There's a small page of our archives here on Screen Rant that has - for the past few years - been solely dedicated to Spawn creator Todd McFarlane talking up another movie based on his popular comic book character.
Well, Spawn the comic book is about to drop its landmark 200th issue, which means that McFarlane has been given yet another opportunity to tell us all about his unending battle to bring the next Spawn flick to a theater near you.
Here's what we've heard from McFarlane for going on three years: he wants to do a "creepy, scary" Spawn movie and he wants to do it on an indie budget. He wants the character of Spawn to be an elusive and hardly-glimpsed force of nature in the film, rather than the focus. He's written up a script and is willing to finance the picture himself...if he can't get a studio deal.
Here's what McFarlane is now telling Hero Complex (hint: it's pretty much the same stuff):
Todd McFarlane: I’ve always seen Spawn as being cut from a different cloth. It’s more of an urban, psychological story that’s being told. The answer I’ve given the last few years is that Spawn should be a small-budget movie in which the only thing that’s out of the ordinary is this thing that intellectually we know as Spawn and there would only be a handful of people that see it. I call it “it” because it never talks, it’s just a force of nature. Really, the story revolves around the people who are trying to decide: “Is the ghost alive? Is the shadow actually moving?” When I give that pitch, some of the executives scratch their heads. To a lot of people, a movie where the [title] character doesn’t talk doesn’t make any sense. There have been a few movies like that. “Alien,” you know, that guy didn’t say much. Or ”Jaws,” the shark didn’t have too many speaking lines. “Jaws” is the closest example, the movie wasn’t about the shark, it’s about the people chasing the shark.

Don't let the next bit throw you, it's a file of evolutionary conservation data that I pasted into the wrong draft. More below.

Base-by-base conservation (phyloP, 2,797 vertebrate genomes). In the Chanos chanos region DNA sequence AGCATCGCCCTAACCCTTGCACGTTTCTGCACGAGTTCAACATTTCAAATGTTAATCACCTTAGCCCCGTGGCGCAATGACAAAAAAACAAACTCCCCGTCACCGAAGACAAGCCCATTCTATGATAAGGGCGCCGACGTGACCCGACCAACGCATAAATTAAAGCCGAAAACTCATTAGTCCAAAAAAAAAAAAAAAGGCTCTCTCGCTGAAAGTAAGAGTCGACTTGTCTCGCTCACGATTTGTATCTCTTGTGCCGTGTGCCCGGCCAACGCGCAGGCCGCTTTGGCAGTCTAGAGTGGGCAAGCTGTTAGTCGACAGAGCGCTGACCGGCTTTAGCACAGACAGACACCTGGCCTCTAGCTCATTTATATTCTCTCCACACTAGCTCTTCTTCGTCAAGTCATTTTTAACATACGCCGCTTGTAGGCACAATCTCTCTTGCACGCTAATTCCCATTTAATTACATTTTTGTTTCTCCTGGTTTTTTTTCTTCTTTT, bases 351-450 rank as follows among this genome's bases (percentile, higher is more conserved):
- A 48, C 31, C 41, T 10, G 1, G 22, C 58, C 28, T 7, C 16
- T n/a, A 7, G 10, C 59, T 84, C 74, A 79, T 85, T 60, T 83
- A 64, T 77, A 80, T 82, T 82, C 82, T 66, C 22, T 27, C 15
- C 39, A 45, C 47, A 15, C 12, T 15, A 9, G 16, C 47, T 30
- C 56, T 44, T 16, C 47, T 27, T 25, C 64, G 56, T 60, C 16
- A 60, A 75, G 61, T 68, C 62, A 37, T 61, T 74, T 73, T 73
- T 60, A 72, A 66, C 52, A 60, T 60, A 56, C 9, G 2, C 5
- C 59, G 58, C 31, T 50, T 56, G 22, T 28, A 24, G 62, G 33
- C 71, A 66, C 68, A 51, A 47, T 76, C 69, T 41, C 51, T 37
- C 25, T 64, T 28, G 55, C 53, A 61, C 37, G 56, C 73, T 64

The story that I pitch is very tight, very contained, but done right. I want a movie that gets people’s hearts racing. I want to scare them. Spawn, done right, is a creepy character. Instead of a superhero who just stands there. That’s why Batman was always the coolest of all the good guys. I never had one moment of affinity for [Superman]. He was a Boy Scout right from the moment he hit the ground. He was always polite and said the right thing. I never felt like he was in danger because he could spin planets on his finger. Batman is a guy who could die if you threw him out of a window. More than that, even though he had women throwing themselves at him and millions of dollars, all he wanted to do was to wait until 3 a.m. and the pitch of black and say, “time to put the costume on and scare the bad guys.” I relate way more to that guy. Spawn is Batman untethered, without the corporation behind it. Batman without limits, Batman who kills the Joker.
There's plenty more where this comes from, so head over to Hero Complex to read it in full.
Look, we could dogpile on McFarlane all day about the amount of talk we've heard about this Spawn flick - but hey, the guy's passionate about his baby. I get that. The real question here is this: Do you think that the idea McFarlane is pitching for this Spawn flick is a good one? If so, maybe the guy should get some groundswell support for this thing; if not, then maybe it's time he maybe thought of a different approach - say, really pushing ahead with that new animated Spawn series we heard about awhile back?
Source: Hero Complex